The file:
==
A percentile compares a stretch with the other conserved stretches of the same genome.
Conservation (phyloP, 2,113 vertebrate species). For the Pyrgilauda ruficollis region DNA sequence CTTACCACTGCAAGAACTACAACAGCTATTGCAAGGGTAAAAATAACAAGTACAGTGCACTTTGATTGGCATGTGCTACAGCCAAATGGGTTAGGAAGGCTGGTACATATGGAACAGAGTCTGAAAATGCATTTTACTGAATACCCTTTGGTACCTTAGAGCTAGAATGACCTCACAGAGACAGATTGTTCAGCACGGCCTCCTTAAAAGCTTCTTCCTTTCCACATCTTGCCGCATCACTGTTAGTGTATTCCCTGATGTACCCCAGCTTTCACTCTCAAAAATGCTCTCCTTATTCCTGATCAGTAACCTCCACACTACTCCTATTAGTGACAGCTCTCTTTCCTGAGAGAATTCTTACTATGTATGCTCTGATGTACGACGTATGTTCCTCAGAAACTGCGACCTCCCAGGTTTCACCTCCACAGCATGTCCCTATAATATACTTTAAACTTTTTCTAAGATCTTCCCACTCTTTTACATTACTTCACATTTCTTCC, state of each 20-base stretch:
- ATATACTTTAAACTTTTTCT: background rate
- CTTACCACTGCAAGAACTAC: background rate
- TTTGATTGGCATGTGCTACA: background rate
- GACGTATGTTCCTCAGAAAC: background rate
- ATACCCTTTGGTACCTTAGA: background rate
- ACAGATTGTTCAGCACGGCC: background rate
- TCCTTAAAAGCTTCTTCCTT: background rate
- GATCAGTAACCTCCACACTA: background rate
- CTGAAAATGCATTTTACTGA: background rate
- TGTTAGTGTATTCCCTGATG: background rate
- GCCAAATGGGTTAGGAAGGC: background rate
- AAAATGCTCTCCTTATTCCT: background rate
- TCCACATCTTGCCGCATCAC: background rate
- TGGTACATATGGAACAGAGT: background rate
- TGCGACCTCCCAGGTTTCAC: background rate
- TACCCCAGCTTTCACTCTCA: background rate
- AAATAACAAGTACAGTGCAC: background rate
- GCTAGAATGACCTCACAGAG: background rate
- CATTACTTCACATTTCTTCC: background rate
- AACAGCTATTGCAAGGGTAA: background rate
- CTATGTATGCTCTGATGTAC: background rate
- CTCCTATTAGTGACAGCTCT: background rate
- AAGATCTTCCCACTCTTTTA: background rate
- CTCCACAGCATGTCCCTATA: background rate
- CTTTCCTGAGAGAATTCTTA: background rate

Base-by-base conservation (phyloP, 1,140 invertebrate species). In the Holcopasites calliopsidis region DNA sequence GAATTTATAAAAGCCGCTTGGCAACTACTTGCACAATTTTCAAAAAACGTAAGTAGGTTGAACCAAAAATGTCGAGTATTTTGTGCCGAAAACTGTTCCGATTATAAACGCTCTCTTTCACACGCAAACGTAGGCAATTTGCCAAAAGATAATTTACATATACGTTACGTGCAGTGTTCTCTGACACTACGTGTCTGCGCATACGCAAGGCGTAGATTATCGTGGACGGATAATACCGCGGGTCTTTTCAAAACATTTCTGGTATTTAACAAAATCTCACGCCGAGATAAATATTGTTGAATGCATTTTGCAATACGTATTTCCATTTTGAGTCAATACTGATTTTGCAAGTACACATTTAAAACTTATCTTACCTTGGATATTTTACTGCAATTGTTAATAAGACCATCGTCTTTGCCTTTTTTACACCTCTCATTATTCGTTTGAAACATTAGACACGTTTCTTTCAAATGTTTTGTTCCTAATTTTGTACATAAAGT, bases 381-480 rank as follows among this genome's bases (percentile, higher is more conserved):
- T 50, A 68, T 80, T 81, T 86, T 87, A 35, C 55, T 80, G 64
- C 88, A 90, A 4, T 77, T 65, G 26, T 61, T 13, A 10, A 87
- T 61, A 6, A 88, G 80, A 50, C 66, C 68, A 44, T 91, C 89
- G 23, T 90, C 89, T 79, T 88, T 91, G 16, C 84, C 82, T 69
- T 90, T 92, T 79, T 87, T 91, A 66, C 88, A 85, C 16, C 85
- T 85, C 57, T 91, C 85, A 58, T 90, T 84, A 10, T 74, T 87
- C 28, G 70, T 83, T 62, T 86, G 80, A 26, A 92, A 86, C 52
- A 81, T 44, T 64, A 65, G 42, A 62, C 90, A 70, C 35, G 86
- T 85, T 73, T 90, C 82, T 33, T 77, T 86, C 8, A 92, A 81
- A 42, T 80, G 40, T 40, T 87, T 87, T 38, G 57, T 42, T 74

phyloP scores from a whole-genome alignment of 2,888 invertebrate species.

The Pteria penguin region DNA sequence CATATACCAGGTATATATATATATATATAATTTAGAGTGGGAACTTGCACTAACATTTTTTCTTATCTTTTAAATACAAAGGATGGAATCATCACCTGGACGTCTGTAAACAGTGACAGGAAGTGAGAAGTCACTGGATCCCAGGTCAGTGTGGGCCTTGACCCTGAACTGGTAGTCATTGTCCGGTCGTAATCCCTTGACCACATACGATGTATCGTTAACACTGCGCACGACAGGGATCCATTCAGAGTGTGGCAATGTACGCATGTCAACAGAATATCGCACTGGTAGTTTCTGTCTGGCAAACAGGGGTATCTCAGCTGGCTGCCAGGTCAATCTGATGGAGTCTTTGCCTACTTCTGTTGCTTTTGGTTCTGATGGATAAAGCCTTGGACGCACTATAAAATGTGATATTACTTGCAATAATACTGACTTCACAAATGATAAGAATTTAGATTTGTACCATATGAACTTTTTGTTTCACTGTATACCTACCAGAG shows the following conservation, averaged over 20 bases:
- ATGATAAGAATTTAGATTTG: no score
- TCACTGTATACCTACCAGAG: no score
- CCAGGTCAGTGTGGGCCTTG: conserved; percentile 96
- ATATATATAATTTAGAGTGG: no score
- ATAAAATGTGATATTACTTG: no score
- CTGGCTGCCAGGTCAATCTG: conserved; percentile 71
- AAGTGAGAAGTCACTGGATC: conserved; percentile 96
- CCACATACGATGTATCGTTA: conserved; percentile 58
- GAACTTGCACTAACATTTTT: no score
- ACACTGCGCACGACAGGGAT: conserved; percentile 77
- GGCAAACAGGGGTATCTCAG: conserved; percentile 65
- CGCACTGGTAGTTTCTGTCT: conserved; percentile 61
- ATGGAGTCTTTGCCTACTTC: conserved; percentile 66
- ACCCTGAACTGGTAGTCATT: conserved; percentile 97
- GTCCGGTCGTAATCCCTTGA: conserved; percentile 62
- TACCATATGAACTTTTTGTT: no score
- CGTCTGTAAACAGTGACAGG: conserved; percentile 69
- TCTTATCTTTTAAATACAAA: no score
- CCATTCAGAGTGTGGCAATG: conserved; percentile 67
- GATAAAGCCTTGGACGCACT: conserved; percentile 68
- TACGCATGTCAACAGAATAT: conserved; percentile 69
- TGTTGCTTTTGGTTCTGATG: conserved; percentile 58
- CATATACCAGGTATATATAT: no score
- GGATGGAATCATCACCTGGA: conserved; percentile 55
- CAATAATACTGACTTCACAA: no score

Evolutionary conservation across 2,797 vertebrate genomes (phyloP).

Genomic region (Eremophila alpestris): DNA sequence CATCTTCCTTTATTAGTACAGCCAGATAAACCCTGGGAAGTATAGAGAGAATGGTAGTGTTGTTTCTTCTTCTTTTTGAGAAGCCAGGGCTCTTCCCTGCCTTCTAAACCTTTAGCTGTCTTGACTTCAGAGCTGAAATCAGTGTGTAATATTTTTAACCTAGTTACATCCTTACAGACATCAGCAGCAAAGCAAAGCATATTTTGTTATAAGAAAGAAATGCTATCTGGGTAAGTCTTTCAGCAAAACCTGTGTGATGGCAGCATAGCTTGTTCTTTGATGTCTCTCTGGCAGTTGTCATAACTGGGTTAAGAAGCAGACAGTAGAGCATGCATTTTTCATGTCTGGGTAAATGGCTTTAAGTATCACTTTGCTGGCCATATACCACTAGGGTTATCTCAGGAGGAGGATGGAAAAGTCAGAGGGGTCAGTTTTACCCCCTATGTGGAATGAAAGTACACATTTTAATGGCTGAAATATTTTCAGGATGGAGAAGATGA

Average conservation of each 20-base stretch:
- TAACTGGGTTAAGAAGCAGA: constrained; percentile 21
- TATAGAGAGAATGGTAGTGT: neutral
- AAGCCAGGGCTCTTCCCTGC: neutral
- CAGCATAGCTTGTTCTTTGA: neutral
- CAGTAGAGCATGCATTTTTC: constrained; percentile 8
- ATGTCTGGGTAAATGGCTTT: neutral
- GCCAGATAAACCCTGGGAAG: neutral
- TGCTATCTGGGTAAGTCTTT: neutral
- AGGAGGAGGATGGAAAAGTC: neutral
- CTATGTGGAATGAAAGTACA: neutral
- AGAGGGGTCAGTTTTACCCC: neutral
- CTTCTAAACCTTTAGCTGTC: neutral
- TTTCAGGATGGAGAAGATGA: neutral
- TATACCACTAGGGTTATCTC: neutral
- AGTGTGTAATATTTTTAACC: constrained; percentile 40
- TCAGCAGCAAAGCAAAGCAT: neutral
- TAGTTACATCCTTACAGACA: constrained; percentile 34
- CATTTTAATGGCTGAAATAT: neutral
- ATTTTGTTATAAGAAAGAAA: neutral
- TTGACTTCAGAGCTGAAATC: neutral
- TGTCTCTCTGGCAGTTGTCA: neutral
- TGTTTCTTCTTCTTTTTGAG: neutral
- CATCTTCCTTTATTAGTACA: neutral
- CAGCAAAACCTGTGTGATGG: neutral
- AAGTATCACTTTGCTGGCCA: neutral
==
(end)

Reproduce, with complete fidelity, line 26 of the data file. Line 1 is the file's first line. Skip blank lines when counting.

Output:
- CTCCACAGCATGTCCCTATA: background rate